from the London Philharmonic Orchestra
It’s a fact that mini versions of things often provoke an outsize amount of delight. Some people are into doll’s house furniture or Chihuahuas. We like orchestral musicians small enough to carry around in a laptop.
Settle down wherever you are and enjoy a performance from London Philharmonic Orchestra players, filmed so you can see every flick of each violinist’s wrist. We recommend sipping your morning coffee to Britten’s enchanting music for harp.
Esa-Pekka Salonen conducts Mahler’s Symphony No.3
from the Philharmonia Orchestra
The Philharmonia Orchestra invites you to take ‘the best seat in your house’ for their 2017 performance of Gustav Mahler’s Third Symphony. It’s introduced by players who took part, who also answer questions in the comments.
Mahler’s Third is a piece in which the composer tried to stuff everything he’d learned about life by his mid-thirties (his original movement titles include ‘what the animals in the forest tell me’ and ‘what love tells me’).
It’s one of the most impressive symphonies in the repertoire, demanding a huge orchestra, choirs and a soloist: in this performance, American mezzo-soprano Michelle DeYoung.
Tea with Netty, featuring Alina Ibragimova
from the Orchestra of the Age of Enlightenment
In cosy podcast ‘Tea with Netty’, the OAE’s viola player, Netty Isserlis, offers audiences an insider perspective on what’s brewing backstage.
Most recently, Netty popped the kettle on for a chat with violinist Alina Ibragimova, who was scheduled to perform with the orchestra last week in Queen Elizabeth Hall. Ibragimova was all set to perform as the guest soloist in a little-known violin concerto by Michael Haydn; instead, she chats to Netty about how she’s coping during the lockdown, her childhood, and the merits of goat yoga.
3D Audio with Shiva Feshareki
from the London Sinfonietta
Don’t forget your headphones: in their latest livestream, London Sinfonietta presents a virtual 360-degree audio experience (one you're supposed to listen to with earbuds, not speakers).
Log on at 3pm on Wednesday 27 May for the world premiere of ORBIT, by turntable musician Shiva Feshareki (it also includes a Q&A session).
She explains: ‘I created both the electronic sound manipulation and the 3D-audio spatial movement live in improvisation using CDJs, turntables, analogue tape echo, and state-of-the-art touch-sensitive spatial software. I then transform this material using techniques I have invented, which use the kinetic motion of the turntables.’
from the Aurora Orchestra
The Aurora Orchestra’s digital portal gives you access not just to the most spectacular highlights from their performance archive (did we mention they often play from memory?), but also activities for listeners.
If you’d like an especially engaging way of getting into classical music at home, we recommend their ‘Join in with Jessie’ series, in which workshop leader Jessie Maryon Davies invites you to dance along to pieces by Berlioz and Beethoven.
Her interpretive moves have been a bit of a hit with families, as you’ll see from the orchestra’s social media.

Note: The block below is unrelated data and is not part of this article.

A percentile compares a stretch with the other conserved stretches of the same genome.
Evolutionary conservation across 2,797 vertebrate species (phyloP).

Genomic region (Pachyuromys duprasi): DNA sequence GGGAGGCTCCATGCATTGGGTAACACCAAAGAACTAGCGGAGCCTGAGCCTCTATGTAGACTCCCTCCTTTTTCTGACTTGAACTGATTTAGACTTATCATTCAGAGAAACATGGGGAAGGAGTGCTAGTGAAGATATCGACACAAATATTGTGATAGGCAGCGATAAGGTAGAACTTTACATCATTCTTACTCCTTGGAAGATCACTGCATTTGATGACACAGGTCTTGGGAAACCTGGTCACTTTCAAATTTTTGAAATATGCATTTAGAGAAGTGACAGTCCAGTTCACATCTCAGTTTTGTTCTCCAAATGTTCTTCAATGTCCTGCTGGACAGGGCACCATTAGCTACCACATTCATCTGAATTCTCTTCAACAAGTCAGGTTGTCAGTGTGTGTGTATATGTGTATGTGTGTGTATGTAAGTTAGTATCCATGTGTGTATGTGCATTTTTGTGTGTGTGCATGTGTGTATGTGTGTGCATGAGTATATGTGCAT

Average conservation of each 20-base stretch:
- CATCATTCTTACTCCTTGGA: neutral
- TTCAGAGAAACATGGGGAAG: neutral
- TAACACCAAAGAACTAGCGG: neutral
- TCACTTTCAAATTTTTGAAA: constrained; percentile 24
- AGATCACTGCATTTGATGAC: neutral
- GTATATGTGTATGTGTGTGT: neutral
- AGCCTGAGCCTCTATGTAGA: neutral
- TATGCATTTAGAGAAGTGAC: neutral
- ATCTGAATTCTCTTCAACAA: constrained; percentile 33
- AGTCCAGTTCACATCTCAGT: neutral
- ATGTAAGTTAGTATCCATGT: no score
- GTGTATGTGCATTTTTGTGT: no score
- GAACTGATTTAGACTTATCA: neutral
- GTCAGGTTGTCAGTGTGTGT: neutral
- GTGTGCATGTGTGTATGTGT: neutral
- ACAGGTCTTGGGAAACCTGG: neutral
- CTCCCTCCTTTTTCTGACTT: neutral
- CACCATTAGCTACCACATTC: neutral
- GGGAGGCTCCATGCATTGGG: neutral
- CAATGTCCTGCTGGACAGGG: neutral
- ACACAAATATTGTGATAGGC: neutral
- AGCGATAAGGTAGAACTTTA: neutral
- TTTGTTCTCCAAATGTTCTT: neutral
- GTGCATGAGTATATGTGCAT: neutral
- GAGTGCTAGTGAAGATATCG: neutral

The W1A theme
from the BBC Concert Orchestra
Cheery, bittersweet, somehow inducing nostalgia… Las Vegas by Laurie Johnson was written in 1960 for the BBC series Animal Magic but will be familiar to many from the BBC’s spoof documentary W1A.
The BBC Concert Orchestra play it from their homes in lockdown, as BBC Head of Values Ian Fletcher (ok fine, it’s actor Hugh Bonneville) gives a one-off address from his home executive office – the ‘only place to be going forward.’
A collaborative performance of Samuel Coleridge-Taylor’s Othello Suite
from Chineke! orchestra
Each time we ask our orchestras what they’re up to, it seems they’ve managed to perform together in greater numbers through the trailblazing use of technology.
This series of videos from Chineke! Orchestra and the USA’s Sphinx Organisation – who are collaborating across the pond in lockdown – features musicians performing in no fewer than 81 different homes (including nine conductors).
They play music by Samuel Coleridge-Taylor, a mixed-race composer born in 1875, as part of the Music Across the Ocean, a project setting out to amplify the voices of artists of colour during a pandemic that is deeply affecting their communities.
A video of all five movements will be released this Sunday 24 May 2020.
Our Musical Planet
from the National Youth Orchestra
After viewing all these online musical collaborations, some of you must be itching to join in – and the National Youth Orchestra wants you to do just that. At 5pm on Sunday 29 May 2020, they’re hosting a live, socially distanced performance of ‘Jupiter’ from Holst’s The Planets for anyone who can sing or play an instrument.
There are four ways you can take part in the performance at 5pm on Sunday 29 May 2020. You can download the music and join the performance solo, sharing a window into your world. You can remix the orchestral sounds and share your creation. You can sing the ‘Song of the Planet’ (lyrics will be released on Instagram live at 6pm on Thursday 21 May 2020). Or you can perform with others (at a distance) by downloading the parts in the NYO’s five-part arrangement.
Time to find your best backdrop and get practicing.
The show must go on(line)
Sadly, for everyone’s safety, our venues are currently closed. But you can still get your Southbank Centre fix online. We will continue to share inspiring and thought-provoking arts stories through our website and social channels.
As a charity, we rely on ticket sales for a huge chunk of our income. But now they’ve stopped. And it's a huge worry to us, and the people we work with. We all need the escape of art and culture; it can inspire and unite us. So please – if you can afford to – consider a donation to the Southbank Centre today, to help us be there for you in the future.